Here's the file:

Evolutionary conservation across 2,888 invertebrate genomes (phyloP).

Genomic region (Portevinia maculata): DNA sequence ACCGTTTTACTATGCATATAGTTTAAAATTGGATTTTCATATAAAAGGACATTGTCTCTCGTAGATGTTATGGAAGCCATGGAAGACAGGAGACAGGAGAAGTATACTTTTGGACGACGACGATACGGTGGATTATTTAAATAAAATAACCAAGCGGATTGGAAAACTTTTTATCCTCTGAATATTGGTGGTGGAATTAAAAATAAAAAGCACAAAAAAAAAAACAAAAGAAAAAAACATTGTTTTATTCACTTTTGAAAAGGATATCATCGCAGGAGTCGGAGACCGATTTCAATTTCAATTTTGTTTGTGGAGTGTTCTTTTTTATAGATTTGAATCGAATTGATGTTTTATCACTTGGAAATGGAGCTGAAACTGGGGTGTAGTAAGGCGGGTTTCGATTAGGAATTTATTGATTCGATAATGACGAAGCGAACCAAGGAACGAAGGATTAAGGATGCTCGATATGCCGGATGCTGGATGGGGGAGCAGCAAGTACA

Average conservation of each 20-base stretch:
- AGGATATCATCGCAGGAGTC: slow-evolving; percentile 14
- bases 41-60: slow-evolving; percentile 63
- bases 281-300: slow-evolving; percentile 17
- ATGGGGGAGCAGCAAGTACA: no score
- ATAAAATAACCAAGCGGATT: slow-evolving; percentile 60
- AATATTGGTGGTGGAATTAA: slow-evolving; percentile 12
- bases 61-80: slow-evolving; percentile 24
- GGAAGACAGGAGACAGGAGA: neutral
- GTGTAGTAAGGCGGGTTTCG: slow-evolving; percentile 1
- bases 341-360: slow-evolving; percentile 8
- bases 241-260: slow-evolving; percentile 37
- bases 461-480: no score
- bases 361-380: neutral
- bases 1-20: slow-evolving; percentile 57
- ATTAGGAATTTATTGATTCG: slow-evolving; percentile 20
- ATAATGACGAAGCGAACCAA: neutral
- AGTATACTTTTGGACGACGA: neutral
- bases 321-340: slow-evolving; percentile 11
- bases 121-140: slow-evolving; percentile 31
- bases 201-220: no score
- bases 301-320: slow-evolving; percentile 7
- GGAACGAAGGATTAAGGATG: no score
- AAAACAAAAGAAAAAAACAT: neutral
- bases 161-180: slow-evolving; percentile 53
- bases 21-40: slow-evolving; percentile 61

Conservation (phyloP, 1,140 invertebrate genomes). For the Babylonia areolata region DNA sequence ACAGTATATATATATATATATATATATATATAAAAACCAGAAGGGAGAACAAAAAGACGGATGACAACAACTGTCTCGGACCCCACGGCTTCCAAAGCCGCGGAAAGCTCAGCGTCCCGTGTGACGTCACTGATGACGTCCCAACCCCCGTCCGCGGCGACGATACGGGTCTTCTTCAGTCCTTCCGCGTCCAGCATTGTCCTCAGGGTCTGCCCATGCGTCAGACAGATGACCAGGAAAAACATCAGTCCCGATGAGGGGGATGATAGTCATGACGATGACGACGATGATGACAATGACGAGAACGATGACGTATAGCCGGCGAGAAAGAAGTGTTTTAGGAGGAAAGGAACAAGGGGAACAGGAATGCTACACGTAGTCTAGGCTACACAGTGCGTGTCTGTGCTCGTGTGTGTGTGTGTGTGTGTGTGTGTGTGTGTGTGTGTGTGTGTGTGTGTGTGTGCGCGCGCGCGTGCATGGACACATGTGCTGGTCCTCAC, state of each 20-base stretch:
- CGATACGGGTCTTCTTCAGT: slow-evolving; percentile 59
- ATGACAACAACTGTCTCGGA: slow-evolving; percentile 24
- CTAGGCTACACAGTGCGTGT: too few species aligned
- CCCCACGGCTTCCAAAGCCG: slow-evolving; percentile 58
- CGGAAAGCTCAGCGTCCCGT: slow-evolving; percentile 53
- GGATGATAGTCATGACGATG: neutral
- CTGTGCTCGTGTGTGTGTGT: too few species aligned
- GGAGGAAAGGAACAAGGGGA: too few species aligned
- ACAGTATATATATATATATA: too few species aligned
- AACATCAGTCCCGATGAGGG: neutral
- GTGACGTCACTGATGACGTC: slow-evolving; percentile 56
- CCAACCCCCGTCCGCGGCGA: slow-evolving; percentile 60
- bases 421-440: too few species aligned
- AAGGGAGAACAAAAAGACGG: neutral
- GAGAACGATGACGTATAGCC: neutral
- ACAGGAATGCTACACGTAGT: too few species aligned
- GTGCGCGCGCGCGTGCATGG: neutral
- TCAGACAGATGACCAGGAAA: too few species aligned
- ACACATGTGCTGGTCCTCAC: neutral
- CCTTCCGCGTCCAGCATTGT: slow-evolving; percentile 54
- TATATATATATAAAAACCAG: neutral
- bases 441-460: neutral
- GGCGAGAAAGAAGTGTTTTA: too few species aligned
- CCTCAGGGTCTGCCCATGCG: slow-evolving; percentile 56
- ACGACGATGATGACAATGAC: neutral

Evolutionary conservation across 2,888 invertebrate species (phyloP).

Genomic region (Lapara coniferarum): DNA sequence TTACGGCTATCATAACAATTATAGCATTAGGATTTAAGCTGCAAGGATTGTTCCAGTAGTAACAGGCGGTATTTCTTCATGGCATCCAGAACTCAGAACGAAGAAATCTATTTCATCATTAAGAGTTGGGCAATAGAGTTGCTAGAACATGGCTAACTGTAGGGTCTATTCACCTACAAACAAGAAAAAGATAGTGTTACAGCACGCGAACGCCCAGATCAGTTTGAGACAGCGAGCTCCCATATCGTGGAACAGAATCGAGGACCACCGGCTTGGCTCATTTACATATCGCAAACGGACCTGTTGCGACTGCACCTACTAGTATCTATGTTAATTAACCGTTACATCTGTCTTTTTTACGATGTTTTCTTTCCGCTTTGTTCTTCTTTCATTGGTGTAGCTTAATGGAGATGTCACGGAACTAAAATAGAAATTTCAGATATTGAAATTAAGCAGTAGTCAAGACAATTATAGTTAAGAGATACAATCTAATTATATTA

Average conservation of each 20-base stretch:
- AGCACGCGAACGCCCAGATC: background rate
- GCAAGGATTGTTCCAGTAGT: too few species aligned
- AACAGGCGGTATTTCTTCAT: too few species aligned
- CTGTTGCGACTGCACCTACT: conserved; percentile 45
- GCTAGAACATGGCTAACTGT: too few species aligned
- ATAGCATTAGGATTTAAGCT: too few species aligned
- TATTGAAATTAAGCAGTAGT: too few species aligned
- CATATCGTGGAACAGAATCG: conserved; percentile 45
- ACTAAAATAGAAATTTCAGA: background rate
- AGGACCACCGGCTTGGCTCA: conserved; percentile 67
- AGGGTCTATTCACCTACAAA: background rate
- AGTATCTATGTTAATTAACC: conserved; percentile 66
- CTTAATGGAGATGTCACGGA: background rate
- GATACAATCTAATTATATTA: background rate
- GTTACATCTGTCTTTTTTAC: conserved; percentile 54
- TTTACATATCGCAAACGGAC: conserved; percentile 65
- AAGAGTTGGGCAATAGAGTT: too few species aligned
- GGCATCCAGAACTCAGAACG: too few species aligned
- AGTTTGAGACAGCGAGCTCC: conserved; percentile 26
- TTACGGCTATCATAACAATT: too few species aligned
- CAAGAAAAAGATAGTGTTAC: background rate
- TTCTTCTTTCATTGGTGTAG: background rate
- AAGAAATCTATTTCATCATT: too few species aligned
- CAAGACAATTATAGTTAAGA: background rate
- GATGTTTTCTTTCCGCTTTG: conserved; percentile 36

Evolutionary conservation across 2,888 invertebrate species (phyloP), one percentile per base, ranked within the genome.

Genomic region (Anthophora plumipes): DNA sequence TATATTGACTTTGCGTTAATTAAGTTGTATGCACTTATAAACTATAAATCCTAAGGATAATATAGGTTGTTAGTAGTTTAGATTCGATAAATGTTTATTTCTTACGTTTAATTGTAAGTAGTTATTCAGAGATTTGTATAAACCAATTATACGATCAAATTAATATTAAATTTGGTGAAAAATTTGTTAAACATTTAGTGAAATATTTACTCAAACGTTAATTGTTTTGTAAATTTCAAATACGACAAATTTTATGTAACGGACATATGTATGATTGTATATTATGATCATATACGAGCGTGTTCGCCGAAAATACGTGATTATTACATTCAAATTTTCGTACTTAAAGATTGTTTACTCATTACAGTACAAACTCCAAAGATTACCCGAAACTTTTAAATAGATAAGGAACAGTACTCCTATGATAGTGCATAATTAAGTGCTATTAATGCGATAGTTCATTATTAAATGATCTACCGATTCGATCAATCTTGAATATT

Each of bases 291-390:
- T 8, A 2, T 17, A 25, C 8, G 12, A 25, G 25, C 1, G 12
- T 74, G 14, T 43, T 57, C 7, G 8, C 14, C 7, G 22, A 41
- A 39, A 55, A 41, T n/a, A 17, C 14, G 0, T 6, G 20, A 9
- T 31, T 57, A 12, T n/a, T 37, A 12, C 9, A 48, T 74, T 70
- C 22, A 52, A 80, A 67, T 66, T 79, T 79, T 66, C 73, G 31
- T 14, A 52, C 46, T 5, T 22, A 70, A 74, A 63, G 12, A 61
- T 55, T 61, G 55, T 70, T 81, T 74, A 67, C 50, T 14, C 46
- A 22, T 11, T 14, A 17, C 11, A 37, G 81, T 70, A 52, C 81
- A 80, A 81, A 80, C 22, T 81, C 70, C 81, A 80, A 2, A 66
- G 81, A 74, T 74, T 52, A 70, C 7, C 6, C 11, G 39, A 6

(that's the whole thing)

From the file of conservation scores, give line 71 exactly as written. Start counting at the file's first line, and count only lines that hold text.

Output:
- GATACAATCTAATTATATTA: background rate